The major news of today was that the Sri Lankan government has pressured the Nepali government into banning the screening of the three Sri Lankan films that were part of the festival. This goes against the entire ethos of the festival, and the organisers of FSA refuse to be silenced by the governments of Sri Lanka and Nepal. As Kanak Mani Dixit, Chair of FSA and Editor of Himal Southasian, stated, the spaces for open dialogue are being steadily constricted in this country (Nepal), and this…

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Himal Southasian now available to purchase online

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Shameless spruiking, but what’s the point of having a personal blog if you can’t do some self-promoting at times?!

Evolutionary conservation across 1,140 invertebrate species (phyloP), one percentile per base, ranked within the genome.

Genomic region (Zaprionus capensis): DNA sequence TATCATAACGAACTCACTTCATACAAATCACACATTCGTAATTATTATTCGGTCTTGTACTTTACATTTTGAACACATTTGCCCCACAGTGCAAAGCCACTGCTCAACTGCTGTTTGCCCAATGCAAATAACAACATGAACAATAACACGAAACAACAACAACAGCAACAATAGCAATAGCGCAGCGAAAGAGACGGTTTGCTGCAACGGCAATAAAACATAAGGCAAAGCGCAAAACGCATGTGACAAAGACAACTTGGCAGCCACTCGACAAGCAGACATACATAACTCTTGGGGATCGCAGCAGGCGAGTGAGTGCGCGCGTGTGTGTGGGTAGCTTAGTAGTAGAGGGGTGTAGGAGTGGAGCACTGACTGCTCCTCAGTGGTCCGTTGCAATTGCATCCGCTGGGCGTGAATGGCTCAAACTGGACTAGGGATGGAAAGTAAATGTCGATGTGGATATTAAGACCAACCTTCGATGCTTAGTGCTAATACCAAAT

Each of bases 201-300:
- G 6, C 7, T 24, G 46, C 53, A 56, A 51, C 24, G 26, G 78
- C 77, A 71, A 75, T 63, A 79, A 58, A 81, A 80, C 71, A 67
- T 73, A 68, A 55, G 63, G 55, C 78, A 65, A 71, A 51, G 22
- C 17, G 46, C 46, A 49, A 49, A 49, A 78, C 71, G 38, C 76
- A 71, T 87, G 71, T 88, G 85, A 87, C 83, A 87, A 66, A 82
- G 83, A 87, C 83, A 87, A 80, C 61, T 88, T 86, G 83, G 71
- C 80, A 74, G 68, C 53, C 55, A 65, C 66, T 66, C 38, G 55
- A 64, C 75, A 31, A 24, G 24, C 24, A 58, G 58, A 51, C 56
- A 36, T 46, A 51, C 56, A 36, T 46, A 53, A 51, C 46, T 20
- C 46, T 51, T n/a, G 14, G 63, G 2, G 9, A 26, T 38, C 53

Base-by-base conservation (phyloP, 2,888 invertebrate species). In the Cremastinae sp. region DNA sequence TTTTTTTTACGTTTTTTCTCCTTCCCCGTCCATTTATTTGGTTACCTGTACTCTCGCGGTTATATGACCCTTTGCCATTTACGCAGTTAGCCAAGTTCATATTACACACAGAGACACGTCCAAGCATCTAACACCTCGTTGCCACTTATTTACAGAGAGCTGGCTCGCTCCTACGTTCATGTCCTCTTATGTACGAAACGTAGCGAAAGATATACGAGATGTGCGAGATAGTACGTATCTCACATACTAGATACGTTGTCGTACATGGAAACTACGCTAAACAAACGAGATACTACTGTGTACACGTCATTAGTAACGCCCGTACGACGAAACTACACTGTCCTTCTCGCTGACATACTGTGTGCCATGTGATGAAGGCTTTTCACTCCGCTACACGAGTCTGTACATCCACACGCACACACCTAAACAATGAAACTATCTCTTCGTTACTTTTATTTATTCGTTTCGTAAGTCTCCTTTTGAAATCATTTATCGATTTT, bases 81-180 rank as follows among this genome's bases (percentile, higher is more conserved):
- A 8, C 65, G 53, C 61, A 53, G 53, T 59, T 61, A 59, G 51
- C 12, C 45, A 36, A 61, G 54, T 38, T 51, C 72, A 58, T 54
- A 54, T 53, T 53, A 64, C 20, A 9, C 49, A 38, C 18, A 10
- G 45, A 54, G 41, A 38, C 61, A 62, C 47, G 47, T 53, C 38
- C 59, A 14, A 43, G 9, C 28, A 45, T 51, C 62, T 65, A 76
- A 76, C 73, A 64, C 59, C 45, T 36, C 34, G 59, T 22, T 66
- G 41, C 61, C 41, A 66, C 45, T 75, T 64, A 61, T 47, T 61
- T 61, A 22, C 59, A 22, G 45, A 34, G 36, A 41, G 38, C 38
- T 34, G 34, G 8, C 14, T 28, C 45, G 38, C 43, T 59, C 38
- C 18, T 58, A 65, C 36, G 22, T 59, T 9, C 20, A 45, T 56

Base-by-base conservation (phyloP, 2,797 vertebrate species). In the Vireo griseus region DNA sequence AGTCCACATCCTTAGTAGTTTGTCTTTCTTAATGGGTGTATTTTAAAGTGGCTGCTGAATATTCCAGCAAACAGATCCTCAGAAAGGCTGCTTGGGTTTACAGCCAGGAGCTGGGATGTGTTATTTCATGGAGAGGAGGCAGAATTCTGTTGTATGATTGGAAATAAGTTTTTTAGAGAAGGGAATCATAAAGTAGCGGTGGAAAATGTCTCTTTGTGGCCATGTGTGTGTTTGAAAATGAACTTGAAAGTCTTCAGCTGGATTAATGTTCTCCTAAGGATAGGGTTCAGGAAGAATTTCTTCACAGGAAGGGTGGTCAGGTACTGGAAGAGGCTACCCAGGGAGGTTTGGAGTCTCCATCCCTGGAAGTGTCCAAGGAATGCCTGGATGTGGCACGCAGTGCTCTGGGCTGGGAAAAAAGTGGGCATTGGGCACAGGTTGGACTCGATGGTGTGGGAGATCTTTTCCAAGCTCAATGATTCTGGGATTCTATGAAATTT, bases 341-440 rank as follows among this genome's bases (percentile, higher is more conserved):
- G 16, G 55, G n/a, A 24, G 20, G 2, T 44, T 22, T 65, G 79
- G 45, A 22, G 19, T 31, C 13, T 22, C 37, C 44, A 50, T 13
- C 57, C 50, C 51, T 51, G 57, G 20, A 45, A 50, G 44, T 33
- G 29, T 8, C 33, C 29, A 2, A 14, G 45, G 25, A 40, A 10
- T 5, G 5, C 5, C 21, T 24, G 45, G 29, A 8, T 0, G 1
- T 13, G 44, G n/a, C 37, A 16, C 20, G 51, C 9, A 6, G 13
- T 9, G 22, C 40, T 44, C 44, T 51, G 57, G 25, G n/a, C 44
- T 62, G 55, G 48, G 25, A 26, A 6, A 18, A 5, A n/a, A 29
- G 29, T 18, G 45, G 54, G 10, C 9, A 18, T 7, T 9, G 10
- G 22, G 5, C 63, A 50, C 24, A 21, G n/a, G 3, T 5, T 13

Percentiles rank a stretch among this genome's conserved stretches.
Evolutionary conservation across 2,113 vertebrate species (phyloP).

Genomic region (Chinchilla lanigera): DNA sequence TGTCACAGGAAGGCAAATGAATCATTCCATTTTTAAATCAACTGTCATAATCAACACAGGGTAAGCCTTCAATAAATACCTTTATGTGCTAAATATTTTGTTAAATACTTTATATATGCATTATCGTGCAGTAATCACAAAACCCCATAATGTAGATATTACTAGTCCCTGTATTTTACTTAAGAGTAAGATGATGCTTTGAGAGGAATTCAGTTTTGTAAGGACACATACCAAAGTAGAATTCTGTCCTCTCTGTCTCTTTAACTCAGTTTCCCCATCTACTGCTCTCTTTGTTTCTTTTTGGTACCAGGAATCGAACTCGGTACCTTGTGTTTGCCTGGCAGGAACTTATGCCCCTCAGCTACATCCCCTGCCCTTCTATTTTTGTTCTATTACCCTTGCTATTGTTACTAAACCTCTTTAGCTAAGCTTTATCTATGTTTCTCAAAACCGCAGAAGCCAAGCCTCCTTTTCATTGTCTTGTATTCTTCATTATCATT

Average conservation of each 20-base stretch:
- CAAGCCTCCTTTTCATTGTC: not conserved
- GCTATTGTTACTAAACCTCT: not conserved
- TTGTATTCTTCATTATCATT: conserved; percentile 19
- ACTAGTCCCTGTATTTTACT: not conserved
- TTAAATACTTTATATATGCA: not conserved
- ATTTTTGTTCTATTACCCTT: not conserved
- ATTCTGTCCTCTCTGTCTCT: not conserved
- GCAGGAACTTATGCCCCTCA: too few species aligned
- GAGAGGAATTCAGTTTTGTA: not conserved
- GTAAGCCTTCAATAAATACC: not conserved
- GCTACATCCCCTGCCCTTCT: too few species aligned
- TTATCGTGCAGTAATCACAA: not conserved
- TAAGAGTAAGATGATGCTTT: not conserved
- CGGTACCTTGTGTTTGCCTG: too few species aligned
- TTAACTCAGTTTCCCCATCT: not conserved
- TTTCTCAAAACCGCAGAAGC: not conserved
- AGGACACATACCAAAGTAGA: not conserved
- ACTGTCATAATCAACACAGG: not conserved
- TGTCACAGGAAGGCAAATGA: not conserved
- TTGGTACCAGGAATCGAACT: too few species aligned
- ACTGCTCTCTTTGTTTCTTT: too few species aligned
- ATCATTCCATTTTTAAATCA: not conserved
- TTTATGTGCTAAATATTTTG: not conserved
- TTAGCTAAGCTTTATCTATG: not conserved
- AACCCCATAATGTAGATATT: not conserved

My employer, Himal Southasian magazine, has just set up an online payment portal so that international readers can buy copies of the magazine and subscribe. Readers in Southasian countries may be able to find the magazine in bookshops, depending on where you are located, but the distribution doesn’t reach everywhere. I encourage anyone who has any interest in Southasian culture, society, politics, literature, history, to consider a subscription or purchase of single issues. I used to read and enjoy the magazine long before I started work here, so I can vouch for its quality from a reader’s perspective, and not just an employee’s!

Furthermore, my reviews of William Dalrymple’s Return of a King and Hanifa Deen’s On the Trail of Taslima appear in the April and July 2013 issues, respectively.

As always, Himal has a great online magazine, too, with different content from the print issue.

Hidden Bhutan: Entering the Kingdom of the Thunder Dragon, Martin Uitz, 2008. Translated from German by Nathaniel McBride

Hidden Bhutan